In a world where online banking is more commonplace and the COVID-19 pandemic has limited in-person interactions, opening a new and larger bank building may seem counterproductive.

But officials at Baker Boyer Bank, a Walla Walla community bank, believe there is still a place and a need for in-person discussions between the bank and its customers, and the need will grow when the pandemic is over.

While deposits and withdrawals can be made without much human contact, there are other types of financial discussions and transactions more suited to an in-person setting, said Rob Blethen, executive vice president for Baker Boyer Bank.

“It takes understanding some at the core because you can get the best (financial) solution,” he said.

Baker Boyer Bank first arrived in the Yakima Valley in 2001, expanding to a larger space in 2006. Within several years, it had outgrown that space. The Yakima Valley now makes up about 15% of the bank’s business and is the bank’s fastest-growing market, Blethen said.

The new 19,000-square-foot branch aims to accommodate current and future growth in the Yakima Valley. One of the bank’s board members, Kip Kontos, has taken on the role of interim regional manager to focus on strategy in the Yakima Valley for the next year.

“It’s a huge part of our projected growth,” Blethen said.

The new branch at 921 Seattle Slew Run opened Oct. 20 next to the old space. Most employees still work from home, and most meetings with customers are done virtually, but the space is available for customers who need to meet in person.

The branch also reflects the type of customer activity the bank wants to cultivate. Numerous equipped meeting rooms, more akin to a living space than a corporate environment, provide privacy and comfort during critical financial discussions.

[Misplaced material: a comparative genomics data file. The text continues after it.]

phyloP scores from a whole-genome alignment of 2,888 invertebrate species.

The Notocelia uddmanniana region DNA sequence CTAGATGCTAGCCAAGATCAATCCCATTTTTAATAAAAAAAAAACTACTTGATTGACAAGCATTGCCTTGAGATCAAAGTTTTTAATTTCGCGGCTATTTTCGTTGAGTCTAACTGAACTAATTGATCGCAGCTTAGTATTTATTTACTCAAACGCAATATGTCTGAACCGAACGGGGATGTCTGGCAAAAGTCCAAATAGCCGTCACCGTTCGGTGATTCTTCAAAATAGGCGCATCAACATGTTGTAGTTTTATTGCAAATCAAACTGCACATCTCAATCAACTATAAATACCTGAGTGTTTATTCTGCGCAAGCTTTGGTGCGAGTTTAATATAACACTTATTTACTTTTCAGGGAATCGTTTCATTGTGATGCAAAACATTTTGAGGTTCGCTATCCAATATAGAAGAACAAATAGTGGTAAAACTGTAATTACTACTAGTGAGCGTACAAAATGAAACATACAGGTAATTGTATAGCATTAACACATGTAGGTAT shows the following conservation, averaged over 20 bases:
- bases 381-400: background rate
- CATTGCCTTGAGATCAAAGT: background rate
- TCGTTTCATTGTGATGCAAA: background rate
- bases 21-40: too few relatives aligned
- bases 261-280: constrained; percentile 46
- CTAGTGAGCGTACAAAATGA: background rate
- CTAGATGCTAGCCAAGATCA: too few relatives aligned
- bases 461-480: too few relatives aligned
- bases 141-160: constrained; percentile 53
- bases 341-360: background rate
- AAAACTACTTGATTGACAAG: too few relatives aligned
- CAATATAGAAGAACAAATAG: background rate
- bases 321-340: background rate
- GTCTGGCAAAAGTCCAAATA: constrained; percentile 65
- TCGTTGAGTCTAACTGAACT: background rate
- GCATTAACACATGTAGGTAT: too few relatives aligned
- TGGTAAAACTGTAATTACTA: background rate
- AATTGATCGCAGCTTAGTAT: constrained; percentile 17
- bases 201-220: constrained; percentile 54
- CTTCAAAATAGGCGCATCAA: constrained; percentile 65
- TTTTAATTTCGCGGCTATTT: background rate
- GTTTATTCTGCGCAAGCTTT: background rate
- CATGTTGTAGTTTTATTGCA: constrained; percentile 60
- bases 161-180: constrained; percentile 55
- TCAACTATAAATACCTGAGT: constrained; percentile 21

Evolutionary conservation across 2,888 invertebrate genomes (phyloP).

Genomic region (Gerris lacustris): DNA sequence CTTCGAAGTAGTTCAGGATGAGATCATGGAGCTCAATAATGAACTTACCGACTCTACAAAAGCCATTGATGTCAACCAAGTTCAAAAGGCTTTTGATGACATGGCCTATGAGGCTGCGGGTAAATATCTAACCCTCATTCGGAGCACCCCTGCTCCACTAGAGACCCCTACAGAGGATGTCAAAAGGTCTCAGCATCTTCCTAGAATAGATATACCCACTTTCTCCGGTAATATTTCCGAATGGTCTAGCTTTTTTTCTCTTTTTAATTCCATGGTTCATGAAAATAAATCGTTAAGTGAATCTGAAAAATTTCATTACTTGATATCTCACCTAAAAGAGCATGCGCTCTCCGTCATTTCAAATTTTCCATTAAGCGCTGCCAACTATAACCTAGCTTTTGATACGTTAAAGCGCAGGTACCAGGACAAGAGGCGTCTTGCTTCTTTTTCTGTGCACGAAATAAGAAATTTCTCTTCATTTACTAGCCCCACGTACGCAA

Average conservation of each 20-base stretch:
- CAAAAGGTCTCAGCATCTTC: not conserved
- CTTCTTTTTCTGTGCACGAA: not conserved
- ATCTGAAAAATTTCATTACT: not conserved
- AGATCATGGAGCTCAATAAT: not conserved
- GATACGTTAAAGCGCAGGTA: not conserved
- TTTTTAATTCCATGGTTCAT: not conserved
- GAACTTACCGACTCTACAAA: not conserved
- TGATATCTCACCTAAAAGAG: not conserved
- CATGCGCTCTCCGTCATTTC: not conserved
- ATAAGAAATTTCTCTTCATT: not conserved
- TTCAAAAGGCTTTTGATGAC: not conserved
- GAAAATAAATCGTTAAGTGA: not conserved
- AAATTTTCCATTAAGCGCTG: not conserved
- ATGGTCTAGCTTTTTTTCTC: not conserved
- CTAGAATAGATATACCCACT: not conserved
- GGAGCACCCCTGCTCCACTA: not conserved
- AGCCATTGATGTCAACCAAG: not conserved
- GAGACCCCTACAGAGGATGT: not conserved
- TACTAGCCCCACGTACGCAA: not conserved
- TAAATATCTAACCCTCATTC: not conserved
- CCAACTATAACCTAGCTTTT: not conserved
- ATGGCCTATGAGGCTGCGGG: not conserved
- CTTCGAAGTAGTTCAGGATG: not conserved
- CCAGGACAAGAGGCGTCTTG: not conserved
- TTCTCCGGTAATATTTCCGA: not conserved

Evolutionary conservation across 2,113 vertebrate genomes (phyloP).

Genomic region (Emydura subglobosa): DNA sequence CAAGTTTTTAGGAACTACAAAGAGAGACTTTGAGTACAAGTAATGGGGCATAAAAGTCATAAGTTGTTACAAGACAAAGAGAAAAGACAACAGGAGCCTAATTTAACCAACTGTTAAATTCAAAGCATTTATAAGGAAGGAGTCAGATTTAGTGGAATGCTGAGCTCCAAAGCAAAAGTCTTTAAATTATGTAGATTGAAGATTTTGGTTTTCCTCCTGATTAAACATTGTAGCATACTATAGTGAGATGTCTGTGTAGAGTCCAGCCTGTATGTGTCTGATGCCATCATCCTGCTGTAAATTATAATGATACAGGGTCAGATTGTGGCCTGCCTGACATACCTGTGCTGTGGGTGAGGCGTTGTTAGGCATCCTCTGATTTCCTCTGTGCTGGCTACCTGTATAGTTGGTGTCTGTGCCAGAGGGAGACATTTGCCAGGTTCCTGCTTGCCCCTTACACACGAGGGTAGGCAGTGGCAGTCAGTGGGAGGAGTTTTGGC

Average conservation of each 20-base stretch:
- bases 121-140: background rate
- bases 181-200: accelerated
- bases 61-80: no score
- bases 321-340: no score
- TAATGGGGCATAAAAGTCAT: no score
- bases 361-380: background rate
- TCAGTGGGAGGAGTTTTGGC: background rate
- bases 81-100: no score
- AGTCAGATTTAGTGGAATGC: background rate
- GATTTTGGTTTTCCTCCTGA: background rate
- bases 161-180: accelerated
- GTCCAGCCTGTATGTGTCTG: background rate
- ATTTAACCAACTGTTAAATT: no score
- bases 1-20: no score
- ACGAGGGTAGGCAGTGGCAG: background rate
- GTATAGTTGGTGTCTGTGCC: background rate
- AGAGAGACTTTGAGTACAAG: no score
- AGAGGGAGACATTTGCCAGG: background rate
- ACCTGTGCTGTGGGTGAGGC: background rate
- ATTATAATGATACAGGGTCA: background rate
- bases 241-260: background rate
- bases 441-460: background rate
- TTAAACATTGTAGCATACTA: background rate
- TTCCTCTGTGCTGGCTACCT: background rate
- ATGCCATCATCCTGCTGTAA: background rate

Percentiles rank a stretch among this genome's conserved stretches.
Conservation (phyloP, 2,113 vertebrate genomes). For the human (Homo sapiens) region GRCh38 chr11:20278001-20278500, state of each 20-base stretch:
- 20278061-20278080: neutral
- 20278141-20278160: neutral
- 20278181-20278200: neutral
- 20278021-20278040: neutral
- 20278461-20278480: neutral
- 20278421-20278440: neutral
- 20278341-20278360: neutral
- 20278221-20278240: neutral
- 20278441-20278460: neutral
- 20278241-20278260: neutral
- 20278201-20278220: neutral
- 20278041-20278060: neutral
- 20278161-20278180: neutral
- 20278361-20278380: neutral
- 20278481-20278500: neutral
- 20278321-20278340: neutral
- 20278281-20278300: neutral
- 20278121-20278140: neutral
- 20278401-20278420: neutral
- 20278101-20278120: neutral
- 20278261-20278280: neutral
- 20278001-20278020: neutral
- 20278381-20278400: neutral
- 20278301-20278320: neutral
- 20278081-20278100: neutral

The bank also has meeting space that it plans to rent out to nonprofits and other community organizations — once events can happen again, of course.

“We’ve been so welcomed by the Yakima community over the past 20 years, and that’s why we are excited to invest back into Yakima to help it and Baker Boyer continue to grow,” Blethen said.

New downtown Yakima restaurant in the works

A new dim sum restaurant will open in downtown Yakima in early November.

Many local diners will be familiar with the restaurant’s co-owner: Brandy Nguyen sold Pho King Crab, a Vietnamese Restaurant in Union Gap, in December. She took a break for several months before pursuing the new restaurant, called My Ma Dim Sum.

Nguyen has had the idea of opening a dim sum restaurant for some time. Dim sum consists of various dumplings, steamed buns, rice noodles and other small plates.

“We wanted something different, a challenge,” she said.

Nguyen said she’s aiming to open the restaurant at 107 S. First St. by early next month, likely a week after Election Day.

Recent restaurant openings

• Ramen-Ya opened for business last week. To ease into opening as well as meet COVID-19 restrictions, the restaurant offered reservation-only lunches. Owners Michelle Kim and Greg Perrault said they hope to provide the full menu soon. The restaurant is at 3508 Summitview Ave. in Yakima.

• The former Burger Broiler space at 1227 S. First St. in Yakima is now a Taqueria El Antojo. The eatery, which has several locations statewide, offers various food items from Mexico and other Latin American countries.

Reach Mai Hoang at maihoang@yakimaherald.com or Twitter @maiphoang